Ticketmaster Senate Hearing

I saw yesterday on the news when I was out to eat that there was a Senate hearing about Ticketmaster. I know there was a T Swift debacle over ticket sales but was that really what this was about? Our Senate spending time on concert ticket sales or was there a different reason for the hearing and a bunch of T Swift fans just showed up because they were mad from a few months ago?

I mean the real issue is the Ticketmaster/Live Nation is an out of control monopoly that performs all sorts of shady (and probably downright illegal) business practices like scalping their own tickets.

But my impression is that the hearing was just because of the Taylor Swift outrage, and they wanted to pay lip service to that. Does anyone actually think anything will change because of this? I don’t.


If Ticketmaster is a monopoly then that will be dealt with.

So its about Ticketmaster being a monopoly? I understand the Senate meeting about monopolies but I guess I never considered Ticketmaster a monopoly. I have gotten tickets from many different places besides Ticketmaster including venue’s own websites

it’s only an out-of-control monopoly when I have no other options for an essential service. I wouldn’t call concert tickets an essential service. I can always just not go to the concert. Ticketmaster is [essentially] a monopoly, but I don’t care.

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This is definitely an issue for me. And, I don’t go to concerts at prices I don’t want to pay. Their “dynamic pricing” program seems to be OK with performers, and I’m guessing they get a percentage of whatever the tickets are sold as, the first time AND in the Aftermarket, and no longer just $X per ticket.

The Taylor Swift issue is their own fault for putting all of her tour stops’ tickets on sale at the same time. Is this a Senate-level issue? No. But I’m guessing several Senators’ children and grandchildren want their parents/grandparents to do something about it. The result will be priority sales to senators. So, everybody wins!

T Swift concernt is not a choice!!! It’s that or being a loser for life! (/s I don’t really listen to her music like most gays)

The “essential service” shouldn’t be factor in determining whether government should intervene to limit a monopoly’s power.

Ideally, in a free market, players would behave in terms of pricing and service quality, because failure to do so will put them at a competitive disadvantage.

Ticketmaster has become dominant enough that it doesn’t necessarily have to respond to competitive pressures, inviting regulatory scrutinty.

I’m rarely in a position of being a customer for the stuff Ticketmaster sells. But I am an investor and a wannabe entrepreneur. Ticketmaster’s near-monopoly makes its industry one that I can’t pursue certain entrepreneurial activities.

While I’m generally leery of government meddling, I am OK with the government maintaining the sandbox we all play in. Looking into Ticketmaster’s activities is a plausible example of that sandbox maintenance.


I don’t know anything about the Taylor Swift issue, but I know the last time I bought tickets through Ticketmaster and the event canceled and they kept the copious fees they changed. So my refund was only about 75% of what I paid, which seemed pretty sleazy to me.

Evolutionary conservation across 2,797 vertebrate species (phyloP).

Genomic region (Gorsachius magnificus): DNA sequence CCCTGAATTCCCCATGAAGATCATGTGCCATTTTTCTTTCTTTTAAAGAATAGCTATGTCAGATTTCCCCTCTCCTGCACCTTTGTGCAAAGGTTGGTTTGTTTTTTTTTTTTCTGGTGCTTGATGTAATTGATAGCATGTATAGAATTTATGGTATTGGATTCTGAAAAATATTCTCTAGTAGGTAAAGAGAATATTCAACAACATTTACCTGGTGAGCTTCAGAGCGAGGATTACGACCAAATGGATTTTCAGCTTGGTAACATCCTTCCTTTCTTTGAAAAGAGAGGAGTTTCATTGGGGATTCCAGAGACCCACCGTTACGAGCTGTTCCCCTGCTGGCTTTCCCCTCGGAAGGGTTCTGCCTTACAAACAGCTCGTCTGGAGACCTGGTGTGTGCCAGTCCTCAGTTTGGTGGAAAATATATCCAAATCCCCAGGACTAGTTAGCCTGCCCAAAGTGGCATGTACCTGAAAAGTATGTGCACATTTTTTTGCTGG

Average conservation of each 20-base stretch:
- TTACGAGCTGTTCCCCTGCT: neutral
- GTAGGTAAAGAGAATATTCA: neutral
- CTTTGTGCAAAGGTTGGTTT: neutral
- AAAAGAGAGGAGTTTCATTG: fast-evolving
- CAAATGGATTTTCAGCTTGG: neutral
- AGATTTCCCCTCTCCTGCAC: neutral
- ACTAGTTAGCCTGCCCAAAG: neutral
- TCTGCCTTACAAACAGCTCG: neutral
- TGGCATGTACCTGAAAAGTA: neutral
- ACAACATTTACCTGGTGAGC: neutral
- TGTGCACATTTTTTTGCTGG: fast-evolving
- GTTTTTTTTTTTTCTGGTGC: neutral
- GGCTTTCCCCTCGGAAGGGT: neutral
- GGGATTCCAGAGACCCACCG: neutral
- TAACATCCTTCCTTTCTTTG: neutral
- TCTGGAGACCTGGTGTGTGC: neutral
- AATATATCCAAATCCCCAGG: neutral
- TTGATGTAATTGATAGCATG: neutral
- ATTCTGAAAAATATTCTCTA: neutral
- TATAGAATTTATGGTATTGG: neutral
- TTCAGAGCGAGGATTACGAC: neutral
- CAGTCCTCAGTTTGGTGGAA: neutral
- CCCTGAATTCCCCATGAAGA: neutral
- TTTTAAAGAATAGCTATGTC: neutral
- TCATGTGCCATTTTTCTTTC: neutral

ticketmaster sucks. i would believe they are totally rigging sales and funneling to brokers who then re-sell at a higher price where the fees are realized yet again.

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Me neither, twig93, but I recently watched this video on Ticketmaster.

Well, they are now the “brokers” with their own resale market, and I assume they simply “sell” the tickets to their resale business.

Also, they manage the ticket-selling for nearly every arena in the country, so if an artist wants to play in an arena (or a whole tour), they have to use Ticketmaster.


Is this really true? I don’t go to enough events to know but every time I buy tickets there seems to be lots of options.

I just Googled the local low level professional hockey team who has a game coming up. My options were Ticketmaster, Ticket-center, StubHub, Vividseats, seatgeak, the arena’s website, and the hockey teams website (which took me to Ticketmaster). Seems to be a lot of options or do these websites just buy through Ticketmaster and resell on their site?

I’m guessing that if the hockey team’s website sends you to Ticketmaster, then the hockey team (or the arena, or both) has a contract with Ticketmaster.
Some of the others you mention often work with ticket holders and help make the “scalping” process easier, for a charge.
Example: I have a ticket I no longer can use. I can go to StubHub and advertise that it’s for sale, put a price on it, and hope someone buys it.
(My bone to pick is that if I’m looking for a ticket, I want to buy it at MY price, not others’. So, I should be able to advertise that I will buy a ticket at for $X, and see which ticket holders will agree to that price. That would be a much fairer market imo.)

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I love that idea of offering the price you will pay and see who would resell at that value!

Thanks. Seems only fair.

Well, not all seats are equal. If you are willing to pay $100, then I will sell you a ticket next to Bob Uecker instead of 3rd row. And once I hit sell, we have a deal because you have already provided the funding!

So, no negotiation? Fuck that. Also, I’d wait until I had a few tickets offered at my price and buy only the optimal one, same as a seller looking for a highest bid.
I don’t see why buyers have to take whatever’s offered with no questions asked.

mmmm auction theory

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So if you offer that price, and don’t get any offers until ____ hours before the event, and then ____ hours, and then ____ hours… what will you do?